Aaron de Yosef Hazan


Journalist and writer from İzmir, founder and director of the weekly newspaper La Esperanza (1871), which from the following year was renamed La Buena Esperanza and was one of the oldest in Smyrna (1872-1922); The publication had as collaborators Elias Ardity, Nissim Cardoso, Abraham Danon, Abraham Galante or Yaakov Algranati, among others.

The title La Buena Esperanza coincides with that of the first newspaper that Refael Uziel, a pioneer of the Sephardic press in Izmir, tried to publish without success.

A descendant of a well-known family of rabbis, Aharon de Yosef Hazan combined an attitude of religious respect with an innovative attitude towards education as an instrument of modernization of Sephardic society. For 50 years he taught Turkish language in the Smyrna Talmud Torah and later in the Alliance Israelite Universelle. He founded public organizations, such as the League of Country and Solidarity, for learning Turkish, the charity Ozer Dalim, etc.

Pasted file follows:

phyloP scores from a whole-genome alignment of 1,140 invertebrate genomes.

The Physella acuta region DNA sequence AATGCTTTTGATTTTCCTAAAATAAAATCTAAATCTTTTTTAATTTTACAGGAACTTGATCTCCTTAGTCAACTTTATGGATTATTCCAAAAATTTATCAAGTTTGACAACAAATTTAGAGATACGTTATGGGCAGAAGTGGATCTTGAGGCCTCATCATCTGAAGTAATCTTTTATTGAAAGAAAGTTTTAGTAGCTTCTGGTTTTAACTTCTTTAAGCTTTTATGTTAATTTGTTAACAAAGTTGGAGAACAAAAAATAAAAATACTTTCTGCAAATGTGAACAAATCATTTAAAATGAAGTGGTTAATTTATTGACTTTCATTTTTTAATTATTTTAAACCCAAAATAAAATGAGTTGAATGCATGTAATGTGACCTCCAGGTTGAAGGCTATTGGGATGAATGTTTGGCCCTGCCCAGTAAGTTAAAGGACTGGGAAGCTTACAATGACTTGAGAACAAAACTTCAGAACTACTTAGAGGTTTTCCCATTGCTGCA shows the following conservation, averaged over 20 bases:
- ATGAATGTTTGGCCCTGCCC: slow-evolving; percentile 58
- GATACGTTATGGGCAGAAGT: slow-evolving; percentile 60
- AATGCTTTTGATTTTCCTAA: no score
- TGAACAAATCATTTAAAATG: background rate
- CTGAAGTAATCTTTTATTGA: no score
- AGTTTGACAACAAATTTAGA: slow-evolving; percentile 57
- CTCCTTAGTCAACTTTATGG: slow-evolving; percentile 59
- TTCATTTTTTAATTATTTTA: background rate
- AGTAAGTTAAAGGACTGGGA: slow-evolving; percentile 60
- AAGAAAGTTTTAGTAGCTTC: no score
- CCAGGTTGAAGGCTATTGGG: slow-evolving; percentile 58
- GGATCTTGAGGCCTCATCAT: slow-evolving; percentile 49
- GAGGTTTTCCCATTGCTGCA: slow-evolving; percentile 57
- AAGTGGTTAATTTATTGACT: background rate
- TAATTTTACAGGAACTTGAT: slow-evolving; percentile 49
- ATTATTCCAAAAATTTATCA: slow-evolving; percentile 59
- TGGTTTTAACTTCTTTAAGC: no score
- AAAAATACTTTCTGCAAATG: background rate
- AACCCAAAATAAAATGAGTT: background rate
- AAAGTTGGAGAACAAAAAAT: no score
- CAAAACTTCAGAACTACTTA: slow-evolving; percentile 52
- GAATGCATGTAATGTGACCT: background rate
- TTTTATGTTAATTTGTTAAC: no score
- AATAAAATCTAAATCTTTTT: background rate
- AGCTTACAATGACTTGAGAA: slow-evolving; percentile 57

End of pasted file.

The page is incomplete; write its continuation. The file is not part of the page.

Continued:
He also wrote novels and plays, and adapted others from Western literature, especially French. Among his works are The Abandoned Boy or The Eliezer Boy (Smyrna 1877), which has been said to be the first novel in Judeo-Spanish; Don Salomon Abravanel; Radhel in the convent (which is an adaptation of Diderot’s work The Religious), etc. He also wrote Jewish-themed theater: Moïse, Esther, and The Demands of Pesach.

He was a correspondent for Ángel Pulido, to whom he confessed his concern for the language of his community, ‘corrupted language’, and his desire to re-Hispanicize Judeo-Spanish.